033:336 Adoption

Courtesy of the privilege I have had in living overseas, I have had the opportunity to observe things that were outside my body of experience as a suburban American. For some of these items that I have viewed in South America and in Southeast Asia, I was so transfixed by them that I wished they would have been adopted in my home country.

Five years on and now back in the States, I have seen some of these “foreign” concepts actually implemented here in the U.S.of A.

Traffic Light Countdown

While living in Peru, I wrote about this innovative item in this blog post. I loved the idea of having a countdown timer embedded in the traffic light itself. I thought this was a wonderful way for the driver to be aware of how much time was left for whatever particular color (red or green) was showing. At the time of this writing, I was aware that crosswalks in America had timers, but that only meant that a driver had to crane their neck to see how much time was left.

Since I have been back in the Nifty Fifty (okay, technically only the states of California, Florida, and Virginia), I have seen a few traffic lights with countdowns in them.

I hope to see more as I believe they are quite useful.

Sushi Conveyor Belt

In Thailand, one of our go-to eating places was an establishment that offered all types of food that could be cooked at your table. A unique aspect of this restaurant was that the food came to you on conveyor belts. An example of such an eatery is below.


Plates were color coded based on the price of the food and at the end of the meal, a server would count up all the plates of each color and that is how your bill was tallied. I found it to be a unique experience.

Well, someone thought this was an experience worth sharing. A week ago, I was in a mall in northern Virginia (Tyson’s Corner) when I came across this pop-up restaurant in the middle of the walkway.

Sushi Belt

Those are color-coded plates of sushi being carried around by a conveyor belt. By the entrance, there was an explanatory billboard providing patrons the instructions on how to eat at this “new” type of restaurant.

Glad to see this flavor of establishment make its way across the ocean.

Reserved Cinema Seats

A true boon to my entertainment dollar (or the equivalent) while living in both Peru and Thailand was the ability to pick my movie seat while purchasing my ticket. Growing up in the States, it always felt like such a hassle to me to have to arrive at a cinema much earlier than I needed to because I wanted to be able to find a good seat. Nothing ruins a movie more than having to sit in the front row and break your neck staring up at Dwayne Johnson’s nostril.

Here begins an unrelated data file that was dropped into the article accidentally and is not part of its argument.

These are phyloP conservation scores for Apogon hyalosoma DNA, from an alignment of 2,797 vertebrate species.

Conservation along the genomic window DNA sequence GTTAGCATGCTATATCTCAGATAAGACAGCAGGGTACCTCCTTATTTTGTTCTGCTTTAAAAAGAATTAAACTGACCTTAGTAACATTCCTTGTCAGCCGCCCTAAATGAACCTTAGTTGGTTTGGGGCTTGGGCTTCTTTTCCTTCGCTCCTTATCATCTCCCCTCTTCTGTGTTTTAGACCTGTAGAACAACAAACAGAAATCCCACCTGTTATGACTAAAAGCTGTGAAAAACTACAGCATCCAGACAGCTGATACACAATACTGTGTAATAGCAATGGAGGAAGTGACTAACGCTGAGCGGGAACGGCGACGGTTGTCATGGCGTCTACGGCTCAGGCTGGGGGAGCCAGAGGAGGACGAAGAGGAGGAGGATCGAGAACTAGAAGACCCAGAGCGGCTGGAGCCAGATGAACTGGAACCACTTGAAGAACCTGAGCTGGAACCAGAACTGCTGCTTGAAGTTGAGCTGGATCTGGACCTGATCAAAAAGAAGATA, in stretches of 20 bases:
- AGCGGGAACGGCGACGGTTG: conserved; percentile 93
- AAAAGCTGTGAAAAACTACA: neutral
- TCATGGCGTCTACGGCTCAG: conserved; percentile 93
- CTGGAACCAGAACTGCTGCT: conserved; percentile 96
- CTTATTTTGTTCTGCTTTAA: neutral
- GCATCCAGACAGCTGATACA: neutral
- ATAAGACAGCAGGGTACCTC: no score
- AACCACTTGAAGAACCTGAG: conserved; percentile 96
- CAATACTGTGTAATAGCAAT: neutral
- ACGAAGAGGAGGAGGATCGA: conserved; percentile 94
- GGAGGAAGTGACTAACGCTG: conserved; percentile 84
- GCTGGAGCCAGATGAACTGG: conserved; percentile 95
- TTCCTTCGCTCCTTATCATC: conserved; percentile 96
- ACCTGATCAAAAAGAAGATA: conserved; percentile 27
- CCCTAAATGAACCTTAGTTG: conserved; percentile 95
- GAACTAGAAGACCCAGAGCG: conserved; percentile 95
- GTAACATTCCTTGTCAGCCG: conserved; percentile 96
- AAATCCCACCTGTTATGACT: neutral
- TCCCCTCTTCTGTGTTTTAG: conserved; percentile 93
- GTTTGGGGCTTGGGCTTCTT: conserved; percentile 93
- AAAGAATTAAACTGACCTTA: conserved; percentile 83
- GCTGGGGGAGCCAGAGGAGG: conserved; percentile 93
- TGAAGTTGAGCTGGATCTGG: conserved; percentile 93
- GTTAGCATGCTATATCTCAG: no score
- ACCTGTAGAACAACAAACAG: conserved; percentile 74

(Okay, a screaming baby ruins a movie more. I grant you that.)

So, while it was a tad jarring at first to have to pick my seat upon purchasing a ticket, I grew to love it for the freedom it gave me.

Now, back in the United States, I see that many a local movie theater near me has also adopted this handy-dandy feature.

That is a charm about the USA. If it’s a good idea, we’ll adopt it.

(Except for the metric system. That’s a non-starter in this land.)

There is still one item that I adore from my time abroad that I would dearly love to see implemented here. I wrote about this concept earlier in this blog post. When in Peru, I saw that all monetary transactions at a grocery store or kiosk were rounding up or down to the nearest 0.05. If something cost 4.64, you were only charged 4.60. Likewise, an item costing 4.67 wound up with a bill of 4.70. All in all, it all evened out.

Can you imagine that here? Can you picture no longer having to pay anything with pennies or receiving any change that contained a one-cent piece? What a glorious day that would be.

However, today’s tale revolves around an experience that I highly doubt will be adopted in the United States any time soon. This event occurred at my daughter’s grade school while we were in Thailand.

This is that short story.

When she was in the sixth grade, the international school that my daughter attended took a day and celebrated the LGBTQ community.

Part of that day’s festivities involved an assembly attended by all the sixth graders. Those assembled came out to see of their own come out.

Billed as a Coming Out Assembly, one student stood in front of all of his peers and came out as homosexual.

And there was only praise.

That’s the story.

P.S. Thailand was not actually the first place I encountered a sushi conveyor belt,…but that’s a story for another day.


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